Drag Racers Have Sense Not To Run Into Each Other On Purpose

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By Susan Wade

My older brother, an exemplary and compliant student, learned a valuable lesson years ago while in seventh grade at Westlane Junior High.


During lunchtime one day, he sat and watched dozens of classmates litter the unsupervised school cafeteria with paper airplanes. After awhile, he figured he’d lighten up and join in the harmless mayhem. He reached down, picked up a crudely crafted glider, and zipped it into the air — at the precise moment a teacher walked through the door and was unimpressed with my brother’s interest in aviation.

He barked the order to my brother: “You! Pick up every single one of these paper airplanes!”


No one is saying that NASCAR Sprint Cup Series driver Carl Edwards is meekly compliant. However, he seemed to be the one NASCAR — and the public — singled out in the latest bumper-cars-gone-dangerous incident. My brother wasn’t blameless, but surely that teacher knew that only one kid didn’t orchestrate the entire paper-airplane mess. Similarly, NASCAR should have recognized that the “victim” in this case, Brad Keselowski, had perpetrated the same or worse with selfish delight.


Do the NASCAR decision-makers have short-term memory loss?


Last April at Talladega, Edwards and Keselowski battled for the lead at the close of the Aaron’s 499. They made contact, and the tires on Edwards’ car lifted from the track. Edwards’s car spun and flew into Ryan Newman’s, rocketed into the catch-fence, and injured eight spectators with the shrapnel.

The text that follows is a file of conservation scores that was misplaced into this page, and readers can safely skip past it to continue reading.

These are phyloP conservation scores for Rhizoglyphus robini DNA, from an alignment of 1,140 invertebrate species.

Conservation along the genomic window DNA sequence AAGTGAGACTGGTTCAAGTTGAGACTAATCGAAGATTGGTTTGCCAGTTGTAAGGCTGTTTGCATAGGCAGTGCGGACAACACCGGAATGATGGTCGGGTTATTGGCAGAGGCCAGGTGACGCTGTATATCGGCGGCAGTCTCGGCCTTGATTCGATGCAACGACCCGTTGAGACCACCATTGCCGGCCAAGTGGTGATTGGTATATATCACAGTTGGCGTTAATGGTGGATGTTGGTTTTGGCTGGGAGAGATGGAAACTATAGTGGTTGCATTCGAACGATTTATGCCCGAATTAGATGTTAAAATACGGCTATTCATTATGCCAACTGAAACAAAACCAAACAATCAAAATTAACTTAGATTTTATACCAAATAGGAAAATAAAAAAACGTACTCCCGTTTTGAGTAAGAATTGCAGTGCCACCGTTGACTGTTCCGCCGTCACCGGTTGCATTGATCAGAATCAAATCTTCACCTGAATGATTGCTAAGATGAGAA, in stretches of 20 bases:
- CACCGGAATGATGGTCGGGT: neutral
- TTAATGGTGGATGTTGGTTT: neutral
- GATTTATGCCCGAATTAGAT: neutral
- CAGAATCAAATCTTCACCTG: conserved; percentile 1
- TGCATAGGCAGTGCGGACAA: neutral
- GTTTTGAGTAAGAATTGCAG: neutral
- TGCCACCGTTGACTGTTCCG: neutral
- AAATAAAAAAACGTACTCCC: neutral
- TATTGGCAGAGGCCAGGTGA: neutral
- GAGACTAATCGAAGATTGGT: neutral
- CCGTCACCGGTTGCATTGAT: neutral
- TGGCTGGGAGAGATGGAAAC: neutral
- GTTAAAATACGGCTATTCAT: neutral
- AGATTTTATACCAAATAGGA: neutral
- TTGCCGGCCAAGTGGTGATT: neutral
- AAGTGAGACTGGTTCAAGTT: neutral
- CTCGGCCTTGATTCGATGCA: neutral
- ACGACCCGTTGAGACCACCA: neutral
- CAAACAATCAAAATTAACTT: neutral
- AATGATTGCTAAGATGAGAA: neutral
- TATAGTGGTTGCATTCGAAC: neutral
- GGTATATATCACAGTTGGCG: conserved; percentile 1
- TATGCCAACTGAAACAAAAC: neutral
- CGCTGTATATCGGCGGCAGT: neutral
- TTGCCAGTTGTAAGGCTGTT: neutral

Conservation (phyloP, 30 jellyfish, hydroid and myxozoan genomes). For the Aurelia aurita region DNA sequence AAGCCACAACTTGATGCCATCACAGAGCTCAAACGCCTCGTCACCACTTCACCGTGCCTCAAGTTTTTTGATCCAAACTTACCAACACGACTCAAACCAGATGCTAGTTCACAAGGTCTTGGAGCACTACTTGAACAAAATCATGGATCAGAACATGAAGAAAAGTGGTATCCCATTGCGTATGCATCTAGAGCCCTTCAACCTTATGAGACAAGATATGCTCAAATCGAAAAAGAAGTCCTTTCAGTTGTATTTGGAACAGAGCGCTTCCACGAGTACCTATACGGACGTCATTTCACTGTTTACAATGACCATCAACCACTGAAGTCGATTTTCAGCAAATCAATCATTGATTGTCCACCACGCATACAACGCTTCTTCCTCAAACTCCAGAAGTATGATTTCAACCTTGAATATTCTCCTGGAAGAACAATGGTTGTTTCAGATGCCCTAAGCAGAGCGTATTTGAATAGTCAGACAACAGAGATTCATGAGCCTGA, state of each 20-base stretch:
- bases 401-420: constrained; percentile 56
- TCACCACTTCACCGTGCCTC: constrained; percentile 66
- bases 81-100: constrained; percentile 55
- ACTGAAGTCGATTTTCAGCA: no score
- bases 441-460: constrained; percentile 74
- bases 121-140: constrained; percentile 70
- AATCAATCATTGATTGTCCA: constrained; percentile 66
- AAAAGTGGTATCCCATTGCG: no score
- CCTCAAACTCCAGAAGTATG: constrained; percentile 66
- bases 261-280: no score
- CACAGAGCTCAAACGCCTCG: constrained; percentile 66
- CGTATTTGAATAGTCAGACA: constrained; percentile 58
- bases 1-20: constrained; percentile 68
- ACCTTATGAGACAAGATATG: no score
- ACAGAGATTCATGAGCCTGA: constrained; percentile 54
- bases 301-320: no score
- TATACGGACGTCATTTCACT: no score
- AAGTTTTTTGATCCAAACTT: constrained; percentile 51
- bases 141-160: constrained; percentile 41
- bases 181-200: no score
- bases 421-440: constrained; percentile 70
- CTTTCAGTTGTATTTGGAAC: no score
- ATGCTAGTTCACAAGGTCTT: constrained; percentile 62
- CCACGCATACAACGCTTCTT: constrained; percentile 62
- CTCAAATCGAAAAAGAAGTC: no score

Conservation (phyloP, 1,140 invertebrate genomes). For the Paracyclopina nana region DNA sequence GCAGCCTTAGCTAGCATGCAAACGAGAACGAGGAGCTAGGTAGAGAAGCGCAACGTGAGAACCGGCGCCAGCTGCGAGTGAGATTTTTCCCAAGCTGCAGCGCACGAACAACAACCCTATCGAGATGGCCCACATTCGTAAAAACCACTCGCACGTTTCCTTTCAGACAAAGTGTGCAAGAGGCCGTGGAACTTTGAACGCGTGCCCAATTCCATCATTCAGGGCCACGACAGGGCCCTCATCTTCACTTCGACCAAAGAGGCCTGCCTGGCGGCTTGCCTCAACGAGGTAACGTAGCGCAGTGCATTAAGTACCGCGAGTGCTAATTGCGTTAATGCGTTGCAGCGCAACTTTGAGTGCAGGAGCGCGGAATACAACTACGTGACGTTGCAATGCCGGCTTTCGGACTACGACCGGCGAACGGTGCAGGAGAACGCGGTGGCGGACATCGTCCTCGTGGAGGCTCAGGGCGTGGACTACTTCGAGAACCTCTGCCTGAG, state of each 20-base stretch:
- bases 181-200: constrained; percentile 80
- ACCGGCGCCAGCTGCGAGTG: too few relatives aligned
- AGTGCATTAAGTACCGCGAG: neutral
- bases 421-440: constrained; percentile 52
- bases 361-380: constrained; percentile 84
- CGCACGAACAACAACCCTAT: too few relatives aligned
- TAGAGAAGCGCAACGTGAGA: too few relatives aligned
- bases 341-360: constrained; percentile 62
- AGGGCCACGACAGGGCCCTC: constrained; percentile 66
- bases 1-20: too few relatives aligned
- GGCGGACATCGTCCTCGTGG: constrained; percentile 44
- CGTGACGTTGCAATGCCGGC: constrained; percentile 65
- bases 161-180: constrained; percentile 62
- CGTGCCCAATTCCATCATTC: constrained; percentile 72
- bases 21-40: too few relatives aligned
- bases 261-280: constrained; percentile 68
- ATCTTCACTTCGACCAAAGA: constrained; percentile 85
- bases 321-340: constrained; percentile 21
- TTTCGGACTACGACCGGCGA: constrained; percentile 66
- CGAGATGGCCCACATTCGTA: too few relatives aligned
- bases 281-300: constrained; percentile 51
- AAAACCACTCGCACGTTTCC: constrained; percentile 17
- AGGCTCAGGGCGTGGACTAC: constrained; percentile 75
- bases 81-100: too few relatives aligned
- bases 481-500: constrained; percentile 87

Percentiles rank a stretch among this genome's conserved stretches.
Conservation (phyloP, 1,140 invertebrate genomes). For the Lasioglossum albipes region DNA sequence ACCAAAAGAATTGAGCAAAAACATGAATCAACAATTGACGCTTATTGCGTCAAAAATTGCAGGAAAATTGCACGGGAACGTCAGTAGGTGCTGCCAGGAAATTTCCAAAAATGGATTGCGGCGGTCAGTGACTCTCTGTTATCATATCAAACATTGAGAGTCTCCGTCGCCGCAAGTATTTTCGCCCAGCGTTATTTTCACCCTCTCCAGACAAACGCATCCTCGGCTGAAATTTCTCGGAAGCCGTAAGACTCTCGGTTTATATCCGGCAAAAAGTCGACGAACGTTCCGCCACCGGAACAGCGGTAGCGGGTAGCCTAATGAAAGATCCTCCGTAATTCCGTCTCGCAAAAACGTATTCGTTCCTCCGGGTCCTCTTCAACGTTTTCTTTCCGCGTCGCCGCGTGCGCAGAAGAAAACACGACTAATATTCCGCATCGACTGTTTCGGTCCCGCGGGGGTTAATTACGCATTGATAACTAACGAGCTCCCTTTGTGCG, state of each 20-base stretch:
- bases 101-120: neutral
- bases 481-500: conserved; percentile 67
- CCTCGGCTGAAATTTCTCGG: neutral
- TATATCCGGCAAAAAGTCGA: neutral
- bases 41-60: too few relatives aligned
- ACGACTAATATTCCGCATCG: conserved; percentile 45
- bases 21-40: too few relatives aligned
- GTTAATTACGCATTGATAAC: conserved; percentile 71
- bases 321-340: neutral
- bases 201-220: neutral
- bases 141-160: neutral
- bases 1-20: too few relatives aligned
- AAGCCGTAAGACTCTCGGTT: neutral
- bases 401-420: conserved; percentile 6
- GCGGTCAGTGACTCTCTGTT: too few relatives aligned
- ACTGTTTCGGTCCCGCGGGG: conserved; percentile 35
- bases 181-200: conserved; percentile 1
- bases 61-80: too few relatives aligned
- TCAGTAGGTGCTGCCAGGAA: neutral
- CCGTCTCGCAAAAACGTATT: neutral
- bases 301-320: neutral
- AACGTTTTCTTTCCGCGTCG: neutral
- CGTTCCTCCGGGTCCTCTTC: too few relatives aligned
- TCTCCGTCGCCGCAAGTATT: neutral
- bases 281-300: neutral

“We’ll race like this until we kill somebody,” Edwards said. “Then NASCAR will change it.”


Keselowski defended himself that day last April without so much as a gasp at his own actions, calling the drama “NASCAR at its finest” and saying, “It was a great show. I hope the fans had fun with it. I had fun.” He contended that he was intent on holding his line on the track, in his words, “consequences be damned.”


His reaction after that race was as jaw-droopingly callous as his dangerous decision on the track. He argued, “This was a great show. There has to be some element of danger. Who doesn’t love watching football players hitting each other head-on as fast as they can? That’s what the fans want: contact. If we’d ran all race without contact, everyone would have written about how boring this was.”


No one in NASCAR punished Kieslowski. No one took him to “the trailer.” Instead, Kesleowski got “Attaboys!” for holding his ground. Oh yeah — and a few “We’re glad everybody’s all right.” But everybody wasn’t OK. And Keselowski shrugged it off.


“We’re all crazy race-car drivers,” Keselowski said unapologetically. “We’re going to run into each other. That’s what we do.”


That might be what he does, but it isn’t what decent racers do.


At Atlanta, Edwards exhibited intolerable behavior, too. But they aren’t alone.